ELIZABETHTOWN - Essex County supervisors hope the state will let them give a break on property taxes to people whose property sustained extensive damage due to recent flooding.
Normally, a property's taxable status is based on its assessment on March 1, and it is illegal to change this because of developments after that date, Charli Lewis, the county director of Real Property Tax Services, said Tuesday morning.
However, the state passed bills in 2005 and 2007, in response to flooding in those years, letting counties reduce assessments to reflect flood damage if at least 10 properties in at least one town are damaged to more than 50 percent of their assessed value, Lewis said.
These previous bills set aside state money to make up for the reduced tax revenue, to avoid shifting the burden to a town's other taxpayers. Essex County did not take part in either of these, as it was not affected by the flooding those years like it has been this spring.
The Ways and Means Committee of Essex County's Board of Supervisors passed a resolution Tuesday urging state Sen. Betty Little, R-Queensbury, and Assemblywoman Teresa Sayward, R-Willsboro, to sponsor similar legislation this year.
Dan Mac Entee, Little's spokesman, said Wednesday such legislation hasn't been drafted yet, but it "is something the senator is interested in doing. ... We're hopeful if it gets drafted and introduced, we can get it to pass this session."
The legislative session ends on June 20, and there's a lot on the agenda. Legislative leaders are working to pass a 2 percent property tax cap, and Little said in Tupper Lake last week that she expects this to pass before the end of the session. Gov. Andrew Cuomo has said passing gay marriage legislation and ethics reform are his other two top priorities in the next three weeks.
The region was pounded by flooding a month ago, leading to tens of millions of dollars in damage in Essex and Franklin counties. The disaster is ongoing: Lake Champlain is still above flood level, and flash flooding led to hundreds of thousands of dollars in additional damage in Jay and Wilmington last week.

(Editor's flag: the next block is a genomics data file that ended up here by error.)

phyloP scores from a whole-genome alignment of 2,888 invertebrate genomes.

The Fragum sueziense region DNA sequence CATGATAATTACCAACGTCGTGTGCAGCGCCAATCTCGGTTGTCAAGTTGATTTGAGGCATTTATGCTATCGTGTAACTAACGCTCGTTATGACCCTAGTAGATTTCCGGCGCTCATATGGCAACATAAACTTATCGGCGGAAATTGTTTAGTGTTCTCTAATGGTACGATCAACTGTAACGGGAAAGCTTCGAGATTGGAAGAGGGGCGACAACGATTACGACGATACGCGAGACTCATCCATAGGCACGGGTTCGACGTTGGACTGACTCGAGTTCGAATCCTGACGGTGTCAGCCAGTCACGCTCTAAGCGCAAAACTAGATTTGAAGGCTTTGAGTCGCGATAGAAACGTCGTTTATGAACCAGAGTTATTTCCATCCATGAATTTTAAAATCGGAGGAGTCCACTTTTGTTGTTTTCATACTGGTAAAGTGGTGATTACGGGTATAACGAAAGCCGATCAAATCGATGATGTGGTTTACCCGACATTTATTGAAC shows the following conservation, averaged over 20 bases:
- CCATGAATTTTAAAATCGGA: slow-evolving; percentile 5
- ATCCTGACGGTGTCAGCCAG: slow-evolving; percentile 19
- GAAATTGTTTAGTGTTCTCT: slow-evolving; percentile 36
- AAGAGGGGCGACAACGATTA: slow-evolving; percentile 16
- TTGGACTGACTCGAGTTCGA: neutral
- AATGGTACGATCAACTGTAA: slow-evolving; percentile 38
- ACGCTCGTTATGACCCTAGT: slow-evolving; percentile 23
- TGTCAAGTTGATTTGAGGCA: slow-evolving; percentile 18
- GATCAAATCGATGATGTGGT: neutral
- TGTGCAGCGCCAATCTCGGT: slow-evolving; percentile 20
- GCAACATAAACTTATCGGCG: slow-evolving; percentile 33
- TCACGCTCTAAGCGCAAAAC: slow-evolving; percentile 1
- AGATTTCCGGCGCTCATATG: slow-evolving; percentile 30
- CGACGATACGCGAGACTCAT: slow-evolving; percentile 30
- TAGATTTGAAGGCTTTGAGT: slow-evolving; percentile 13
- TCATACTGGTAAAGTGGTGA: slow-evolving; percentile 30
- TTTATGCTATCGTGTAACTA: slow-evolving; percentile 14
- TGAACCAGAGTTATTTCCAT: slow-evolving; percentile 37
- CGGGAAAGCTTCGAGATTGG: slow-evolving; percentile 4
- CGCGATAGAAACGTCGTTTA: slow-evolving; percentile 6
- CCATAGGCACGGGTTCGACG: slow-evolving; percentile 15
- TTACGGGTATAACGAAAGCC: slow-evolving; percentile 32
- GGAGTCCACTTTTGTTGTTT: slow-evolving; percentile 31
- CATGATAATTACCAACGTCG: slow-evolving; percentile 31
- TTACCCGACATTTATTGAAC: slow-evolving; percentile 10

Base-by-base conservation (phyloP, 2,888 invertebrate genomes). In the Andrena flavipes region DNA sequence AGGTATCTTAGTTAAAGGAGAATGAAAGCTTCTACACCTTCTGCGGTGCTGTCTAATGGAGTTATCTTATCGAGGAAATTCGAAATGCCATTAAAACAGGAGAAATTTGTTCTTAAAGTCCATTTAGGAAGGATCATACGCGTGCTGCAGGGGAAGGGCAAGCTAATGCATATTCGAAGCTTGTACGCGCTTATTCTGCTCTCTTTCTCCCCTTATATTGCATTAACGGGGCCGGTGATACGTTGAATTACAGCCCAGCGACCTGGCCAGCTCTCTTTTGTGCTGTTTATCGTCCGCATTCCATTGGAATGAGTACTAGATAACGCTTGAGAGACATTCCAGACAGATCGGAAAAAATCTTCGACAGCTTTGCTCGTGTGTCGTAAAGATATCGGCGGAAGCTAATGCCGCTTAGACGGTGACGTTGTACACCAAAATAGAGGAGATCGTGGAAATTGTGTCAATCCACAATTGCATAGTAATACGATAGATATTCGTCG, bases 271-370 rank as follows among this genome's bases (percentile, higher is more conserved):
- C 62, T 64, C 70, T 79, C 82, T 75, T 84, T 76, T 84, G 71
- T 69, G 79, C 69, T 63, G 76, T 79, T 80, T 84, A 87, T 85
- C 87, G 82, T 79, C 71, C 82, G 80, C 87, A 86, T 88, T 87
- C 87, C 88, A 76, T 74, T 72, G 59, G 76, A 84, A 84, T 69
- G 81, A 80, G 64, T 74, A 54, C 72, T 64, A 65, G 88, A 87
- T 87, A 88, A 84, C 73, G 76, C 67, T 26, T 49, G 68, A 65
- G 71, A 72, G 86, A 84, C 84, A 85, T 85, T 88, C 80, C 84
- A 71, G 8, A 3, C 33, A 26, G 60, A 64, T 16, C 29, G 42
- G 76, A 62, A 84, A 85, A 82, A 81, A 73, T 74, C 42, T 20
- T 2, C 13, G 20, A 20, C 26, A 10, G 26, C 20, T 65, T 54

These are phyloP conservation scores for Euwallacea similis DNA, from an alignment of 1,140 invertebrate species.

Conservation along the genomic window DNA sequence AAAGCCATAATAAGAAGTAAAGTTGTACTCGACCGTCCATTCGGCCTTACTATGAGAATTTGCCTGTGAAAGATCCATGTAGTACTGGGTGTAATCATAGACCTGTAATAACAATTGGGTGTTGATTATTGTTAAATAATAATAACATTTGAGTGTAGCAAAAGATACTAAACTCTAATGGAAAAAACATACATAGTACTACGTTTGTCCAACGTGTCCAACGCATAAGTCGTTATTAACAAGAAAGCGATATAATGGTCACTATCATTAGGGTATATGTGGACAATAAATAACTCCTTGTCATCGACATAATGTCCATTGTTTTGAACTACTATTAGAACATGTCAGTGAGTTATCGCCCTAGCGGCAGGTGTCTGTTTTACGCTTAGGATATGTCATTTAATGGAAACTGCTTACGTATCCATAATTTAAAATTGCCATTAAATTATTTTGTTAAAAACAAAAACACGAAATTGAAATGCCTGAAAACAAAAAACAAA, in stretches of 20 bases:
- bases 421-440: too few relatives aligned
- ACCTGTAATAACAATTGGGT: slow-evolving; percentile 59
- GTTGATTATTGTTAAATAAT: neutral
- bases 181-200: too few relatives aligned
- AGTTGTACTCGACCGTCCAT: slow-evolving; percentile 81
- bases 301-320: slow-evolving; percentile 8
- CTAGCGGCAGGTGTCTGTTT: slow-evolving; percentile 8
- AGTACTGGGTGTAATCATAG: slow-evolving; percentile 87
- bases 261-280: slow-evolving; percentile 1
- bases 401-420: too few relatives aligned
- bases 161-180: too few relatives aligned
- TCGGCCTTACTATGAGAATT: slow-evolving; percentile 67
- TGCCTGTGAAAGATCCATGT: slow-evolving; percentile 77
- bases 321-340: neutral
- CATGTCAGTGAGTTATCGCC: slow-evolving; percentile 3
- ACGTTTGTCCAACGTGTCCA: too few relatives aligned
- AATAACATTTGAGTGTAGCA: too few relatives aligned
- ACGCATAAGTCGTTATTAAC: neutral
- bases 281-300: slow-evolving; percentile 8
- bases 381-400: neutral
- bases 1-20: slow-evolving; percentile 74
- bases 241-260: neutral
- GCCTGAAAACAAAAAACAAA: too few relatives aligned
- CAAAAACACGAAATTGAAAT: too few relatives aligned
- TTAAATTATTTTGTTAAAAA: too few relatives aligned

Cuomo formally requested a federal emergency declaration last week, which would make federal funding available. So far, Essex County has had to commit $2.9 million in fund balance to repair flood-damaged infrastructure. If President Barack Obama issues an emergency declaration, 87.5 percent of that infrastructure repair cost would be reimbursed, with the federal government providing 95 percent of this and the state providing the rest.
"We're very hopeful," U.S. Rep. Bill Owens, D-Plattsburgh, said Wednesday when asked about whether a declaration is coming. "Obviously, with all the disasters that have occurred throughout the U.S., that system, both economically and operationally, is stressed. (But) we feel we should get our fair share of those disaster funds."
There have been numerous natural disasters nationwide this year, including tornadoes in the South that have killed hundreds of people and devastating floods of the Mississippi River. This could affect the amount of federal flood funding the North Country will get.
Owens said that federal aid for infrastructure repair will probably come quicker than individual assistance for property owners, simply based on the paperwork involved. It will be quicker for the federal government to process a county's report of flood damage to roads and bridges than "500 people filing individual claims for damage to their residences and businesses."